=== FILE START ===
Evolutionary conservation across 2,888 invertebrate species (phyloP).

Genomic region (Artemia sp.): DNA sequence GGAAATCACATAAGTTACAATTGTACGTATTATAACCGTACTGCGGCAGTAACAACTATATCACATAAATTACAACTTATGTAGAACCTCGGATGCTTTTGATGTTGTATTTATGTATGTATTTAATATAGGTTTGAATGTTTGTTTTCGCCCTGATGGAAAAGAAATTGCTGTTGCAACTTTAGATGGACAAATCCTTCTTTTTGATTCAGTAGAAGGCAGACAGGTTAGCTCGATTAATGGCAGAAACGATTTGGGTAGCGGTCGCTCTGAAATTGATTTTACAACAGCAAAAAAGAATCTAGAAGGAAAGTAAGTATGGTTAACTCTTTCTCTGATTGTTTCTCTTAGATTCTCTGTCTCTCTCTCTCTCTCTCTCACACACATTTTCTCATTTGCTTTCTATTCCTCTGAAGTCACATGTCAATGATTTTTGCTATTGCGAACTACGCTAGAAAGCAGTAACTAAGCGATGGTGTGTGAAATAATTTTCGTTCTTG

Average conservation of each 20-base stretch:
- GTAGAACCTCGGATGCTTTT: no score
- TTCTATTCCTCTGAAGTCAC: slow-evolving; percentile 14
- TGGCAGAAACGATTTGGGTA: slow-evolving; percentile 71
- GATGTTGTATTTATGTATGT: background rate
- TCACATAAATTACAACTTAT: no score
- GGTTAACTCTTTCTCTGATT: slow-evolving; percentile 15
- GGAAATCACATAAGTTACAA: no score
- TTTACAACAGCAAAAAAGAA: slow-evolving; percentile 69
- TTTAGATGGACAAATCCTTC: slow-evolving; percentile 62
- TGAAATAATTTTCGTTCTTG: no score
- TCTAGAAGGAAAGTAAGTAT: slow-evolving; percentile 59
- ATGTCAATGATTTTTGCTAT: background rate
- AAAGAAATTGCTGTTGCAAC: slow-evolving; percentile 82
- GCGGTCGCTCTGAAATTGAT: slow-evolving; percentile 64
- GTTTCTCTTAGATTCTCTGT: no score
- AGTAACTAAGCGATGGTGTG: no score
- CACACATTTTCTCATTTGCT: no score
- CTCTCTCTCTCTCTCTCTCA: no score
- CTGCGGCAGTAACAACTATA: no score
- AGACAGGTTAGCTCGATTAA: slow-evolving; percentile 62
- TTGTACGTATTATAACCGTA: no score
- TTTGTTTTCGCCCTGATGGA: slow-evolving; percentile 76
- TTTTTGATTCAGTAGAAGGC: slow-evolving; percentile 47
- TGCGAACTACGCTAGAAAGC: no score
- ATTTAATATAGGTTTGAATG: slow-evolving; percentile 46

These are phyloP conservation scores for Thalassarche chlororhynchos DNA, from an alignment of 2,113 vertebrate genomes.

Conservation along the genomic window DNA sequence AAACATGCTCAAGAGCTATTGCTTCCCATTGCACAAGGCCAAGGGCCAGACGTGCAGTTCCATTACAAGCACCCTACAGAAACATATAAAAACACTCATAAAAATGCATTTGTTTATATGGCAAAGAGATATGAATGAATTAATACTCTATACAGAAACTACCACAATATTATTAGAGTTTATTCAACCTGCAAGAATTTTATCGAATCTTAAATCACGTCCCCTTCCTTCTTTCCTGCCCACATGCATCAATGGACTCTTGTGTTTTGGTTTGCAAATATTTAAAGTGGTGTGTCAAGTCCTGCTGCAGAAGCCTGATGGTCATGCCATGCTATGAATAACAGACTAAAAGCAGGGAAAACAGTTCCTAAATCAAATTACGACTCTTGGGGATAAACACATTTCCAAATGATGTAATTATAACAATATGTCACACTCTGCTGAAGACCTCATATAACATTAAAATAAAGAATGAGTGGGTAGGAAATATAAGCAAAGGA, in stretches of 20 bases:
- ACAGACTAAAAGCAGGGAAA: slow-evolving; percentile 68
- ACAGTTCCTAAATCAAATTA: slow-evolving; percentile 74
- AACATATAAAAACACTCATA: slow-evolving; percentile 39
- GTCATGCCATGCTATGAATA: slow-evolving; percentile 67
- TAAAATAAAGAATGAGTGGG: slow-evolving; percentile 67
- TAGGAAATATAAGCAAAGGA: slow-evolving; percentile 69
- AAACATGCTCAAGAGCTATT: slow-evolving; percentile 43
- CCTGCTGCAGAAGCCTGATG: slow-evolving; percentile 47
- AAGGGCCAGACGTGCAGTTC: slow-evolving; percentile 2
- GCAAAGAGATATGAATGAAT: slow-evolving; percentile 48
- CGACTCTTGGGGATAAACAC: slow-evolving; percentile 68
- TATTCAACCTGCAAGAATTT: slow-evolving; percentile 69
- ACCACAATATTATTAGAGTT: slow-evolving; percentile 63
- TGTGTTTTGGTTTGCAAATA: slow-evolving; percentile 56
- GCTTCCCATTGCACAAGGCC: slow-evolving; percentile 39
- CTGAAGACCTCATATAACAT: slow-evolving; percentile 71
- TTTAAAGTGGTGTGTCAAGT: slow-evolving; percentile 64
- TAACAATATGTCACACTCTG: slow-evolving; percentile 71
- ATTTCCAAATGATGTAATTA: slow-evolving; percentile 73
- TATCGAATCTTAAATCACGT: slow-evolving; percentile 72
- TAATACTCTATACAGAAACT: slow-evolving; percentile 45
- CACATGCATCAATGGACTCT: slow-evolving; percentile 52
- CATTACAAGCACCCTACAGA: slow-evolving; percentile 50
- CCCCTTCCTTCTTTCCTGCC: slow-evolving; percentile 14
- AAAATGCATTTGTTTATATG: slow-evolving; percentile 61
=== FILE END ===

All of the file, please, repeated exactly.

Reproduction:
Evolutionary conservation across 2,888 invertebrate species (phyloP).

Genomic region (Artemia sp.): DNA sequence GGAAATCACATAAGTTACAATTGTACGTATTATAACCGTACTGCGGCAGTAACAACTATATCACATAAATTACAACTTATGTAGAACCTCGGATGCTTTTGATGTTGTATTTATGTATGTATTTAATATAGGTTTGAATGTTTGTTTTCGCCCTGATGGAAAAGAAATTGCTGTTGCAACTTTAGATGGACAAATCCTTCTTTTTGATTCAGTAGAAGGCAGACAGGTTAGCTCGATTAATGGCAGAAACGATTTGGGTAGCGGTCGCTCTGAAATTGATTTTACAACAGCAAAAAAGAATCTAGAAGGAAAGTAAGTATGGTTAACTCTTTCTCTGATTGTTTCTCTTAGATTCTCTGTCTCTCTCTCTCTCTCTCTCACACACATTTTCTCATTTGCTTTCTATTCCTCTGAAGTCACATGTCAATGATTTTTGCTATTGCGAACTACGCTAGAAAGCAGTAACTAAGCGATGGTGTGTGAAATAATTTTCGTTCTTG

Average conservation of each 20-base stretch:
- GTAGAACCTCGGATGCTTTT: no score
- TTCTATTCCTCTGAAGTCAC: slow-evolving; percentile 14
- TGGCAGAAACGATTTGGGTA: slow-evolving; percentile 71
- GATGTTGTATTTATGTATGT: background rate
- TCACATAAATTACAACTTAT: no score
- GGTTAACTCTTTCTCTGATT: slow-evolving; percentile 15
- GGAAATCACATAAGTTACAA: no score
- TTTACAACAGCAAAAAAGAA: slow-evolving; percentile 69
- TTTAGATGGACAAATCCTTC: slow-evolving; percentile 62
- TGAAATAATTTTCGTTCTTG: no score
- TCTAGAAGGAAAGTAAGTAT: slow-evolving; percentile 59
- ATGTCAATGATTTTTGCTAT: background rate
- AAAGAAATTGCTGTTGCAAC: slow-evolving; percentile 82
- GCGGTCGCTCTGAAATTGAT: slow-evolving; percentile 64
- GTTTCTCTTAGATTCTCTGT: no score
- AGTAACTAAGCGATGGTGTG: no score
- CACACATTTTCTCATTTGCT: no score
- CTCTCTCTCTCTCTCTCTCA: no score
- CTGCGGCAGTAACAACTATA: no score
- AGACAGGTTAGCTCGATTAA: slow-evolving; percentile 62
- TTGTACGTATTATAACCGTA: no score
- TTTGTTTTCGCCCTGATGGA: slow-evolving; percentile 76
- TTTTTGATTCAGTAGAAGGC: slow-evolving; percentile 47
- TGCGAACTACGCTAGAAAGC: no score
- ATTTAATATAGGTTTGAATG: slow-evolving; percentile 46

These are phyloP conservation scores for Thalassarche chlororhynchos DNA, from an alignment of 2,113 vertebrate genomes.

Conservation along the genomic window DNA sequence AAACATGCTCAAGAGCTATTGCTTCCCATTGCACAAGGCCAAGGGCCAGACGTGCAGTTCCATTACAAGCACCCTACAGAAACATATAAAAACACTCATAAAAATGCATTTGTTTATATGGCAAAGAGATATGAATGAATTAATACTCTATACAGAAACTACCACAATATTATTAGAGTTTATTCAACCTGCAAGAATTTTATCGAATCTTAAATCACGTCCCCTTCCTTCTTTCCTGCCCACATGCATCAATGGACTCTTGTGTTTTGGTTTGCAAATATTTAAAGTGGTGTGTCAAGTCCTGCTGCAGAAGCCTGATGGTCATGCCATGCTATGAATAACAGACTAAAAGCAGGGAAAACAGTTCCTAAATCAAATTACGACTCTTGGGGATAAACACATTTCCAAATGATGTAATTATAACAATATGTCACACTCTGCTGAAGACCTCATATAACATTAAAATAAAGAATGAGTGGGTAGGAAATATAAGCAAAGGA, in stretches of 20 bases:
- ACAGACTAAAAGCAGGGAAA: slow-evolving; percentile 68
- ACAGTTCCTAAATCAAATTA: slow-evolving; percentile 74
- AACATATAAAAACACTCATA: slow-evolving; percentile 39
- GTCATGCCATGCTATGAATA: slow-evolving; percentile 67
- TAAAATAAAGAATGAGTGGG: slow-evolving; percentile 67
- TAGGAAATATAAGCAAAGGA: slow-evolving; percentile 69
- AAACATGCTCAAGAGCTATT: slow-evolving; percentile 43
- CCTGCTGCAGAAGCCTGATG: slow-evolving; percentile 47
- AAGGGCCAGACGTGCAGTTC: slow-evolving; percentile 2
- GCAAAGAGATATGAATGAAT: slow-evolving; percentile 48
- CGACTCTTGGGGATAAACAC: slow-evolving; percentile 68
- TATTCAACCTGCAAGAATTT: slow-evolving; percentile 69
- ACCACAATATTATTAGAGTT: slow-evolving; percentile 63
- TGTGTTTTGGTTTGCAAATA: slow-evolving; percentile 56
- GCTTCCCATTGCACAAGGCC: slow-evolving; percentile 39
- CTGAAGACCTCATATAACAT: slow-evolving; percentile 71
- TTTAAAGTGGTGTGTCAAGT: slow-evolving; percentile 64
- TAACAATATGTCACACTCTG: slow-evolving; percentile 71
- ATTTCCAAATGATGTAATTA: slow-evolving; percentile 73
- TATCGAATCTTAAATCACGT: slow-evolving; percentile 72
- TAATACTCTATACAGAAACT: slow-evolving; percentile 45
- CACATGCATCAATGGACTCT: slow-evolving; percentile 52
- CATTACAAGCACCCTACAGA: slow-evolving; percentile 50
- CCCCTTCCTTCTTTCCTGCC: slow-evolving; percentile 14
- AAAATGCATTTGTTTATATG: slow-evolving; percentile 61